Esme Raji Codell

Educating Esme

  • 29-page comprehensive study guide
  • Features 3 chapter summaries and 5 sections of expert analysis
  • Written by an English instructor with a Master's degree in English
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Educating Esme Summary and Study Guide

SuperSummary, a modern alternative to SparkNotes and CliffsNotes, offers high-quality study guides for challenging works of literature. This 29-page guide for “Educating Esme” by Esme Raji Codell includes detailed chapter summaries and analysis covering 3 chapters, as well as several more in-depth sections of expert-written literary analysis. Featured content includes commentary on major characters, 25 important quotes, essay topics, and key themes like Low Educational Expectations Due to Systemic Racism and Domestic Abuse and Its Negative Impact on Student Learning.

Plot Summary

Esme Raji Codell, author of Educating Esme: Diary of a Teacher’s First Year, uses her memoir to recount lessons imparted and lessons learned during her year teaching fifth grade at an inner-city Chicago public school. Codell, who prefers to go by the self-applied moniker Madame Esme, is both challenged and challenging in this setting. Her irreverent humor, passion for teaching, and commitment to her values, regardless of the outcome, make the memoir a lively and heartfelt read.

The thirty-one students in her charge lead lives full of insecurity and danger. Abusive homes and neglectful caregivers add to the challenge of teaching. Esme quickly finds herself enmeshed in the complications that her students face outside of the classroom. Language and cultural barriers make some students reluctant to participate at first, while other students cope with stress via theft, violence or binge eating.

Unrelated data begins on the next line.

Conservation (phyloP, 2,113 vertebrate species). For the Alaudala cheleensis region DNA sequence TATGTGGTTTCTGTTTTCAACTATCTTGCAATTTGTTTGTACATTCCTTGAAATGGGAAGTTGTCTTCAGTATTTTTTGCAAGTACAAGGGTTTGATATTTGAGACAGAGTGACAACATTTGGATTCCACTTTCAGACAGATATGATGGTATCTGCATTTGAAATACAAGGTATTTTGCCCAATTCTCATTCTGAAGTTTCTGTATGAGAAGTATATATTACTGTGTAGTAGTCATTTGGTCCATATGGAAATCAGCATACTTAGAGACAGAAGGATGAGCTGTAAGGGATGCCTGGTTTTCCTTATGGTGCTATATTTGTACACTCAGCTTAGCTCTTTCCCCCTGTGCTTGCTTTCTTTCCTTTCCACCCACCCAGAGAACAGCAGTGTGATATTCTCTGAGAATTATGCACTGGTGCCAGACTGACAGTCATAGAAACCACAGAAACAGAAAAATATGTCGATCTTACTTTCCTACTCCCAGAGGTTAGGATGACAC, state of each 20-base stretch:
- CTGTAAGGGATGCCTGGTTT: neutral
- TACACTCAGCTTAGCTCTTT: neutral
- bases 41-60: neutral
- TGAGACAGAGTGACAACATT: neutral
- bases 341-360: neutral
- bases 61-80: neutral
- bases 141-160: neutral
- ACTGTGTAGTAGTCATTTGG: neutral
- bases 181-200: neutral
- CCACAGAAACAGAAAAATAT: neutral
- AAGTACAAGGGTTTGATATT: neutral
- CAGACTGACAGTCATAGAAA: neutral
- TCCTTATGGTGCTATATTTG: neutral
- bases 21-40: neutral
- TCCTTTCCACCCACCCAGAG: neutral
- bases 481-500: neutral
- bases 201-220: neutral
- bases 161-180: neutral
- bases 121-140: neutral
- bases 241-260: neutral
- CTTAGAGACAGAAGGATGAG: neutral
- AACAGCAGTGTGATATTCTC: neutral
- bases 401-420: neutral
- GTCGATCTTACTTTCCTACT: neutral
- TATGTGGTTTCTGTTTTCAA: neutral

Esme offers learning—and literature, especially—as an antidote to the troubles these students face. Together, they read novel after novel, stage plays, take field trips, and make costumes. Students discover their own leadership capabilities as they direct or act in skits, lead book discussion, and moderate peer mediation.

The problems do not disappear, however. Students bring guns to school. They steal from teachers and one another. Some of them turn to Esme for comfort, while others turn away. Esme comes to see that she cannot be a savior. She can, however, be a sounding board at times, and if not that, then she can be a witness.

Despite regular arguments with the administration, along with troubling parent teacher conferences, Esme manages to instill a love of learning and books in her students. Test scores reveal real progress for the class as a whole and some of the struggling students make remarkable progress. Though they don’t leave her care as perfect students leading safe lives, they end the year feeling both well-educated and well-loved.

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Part 1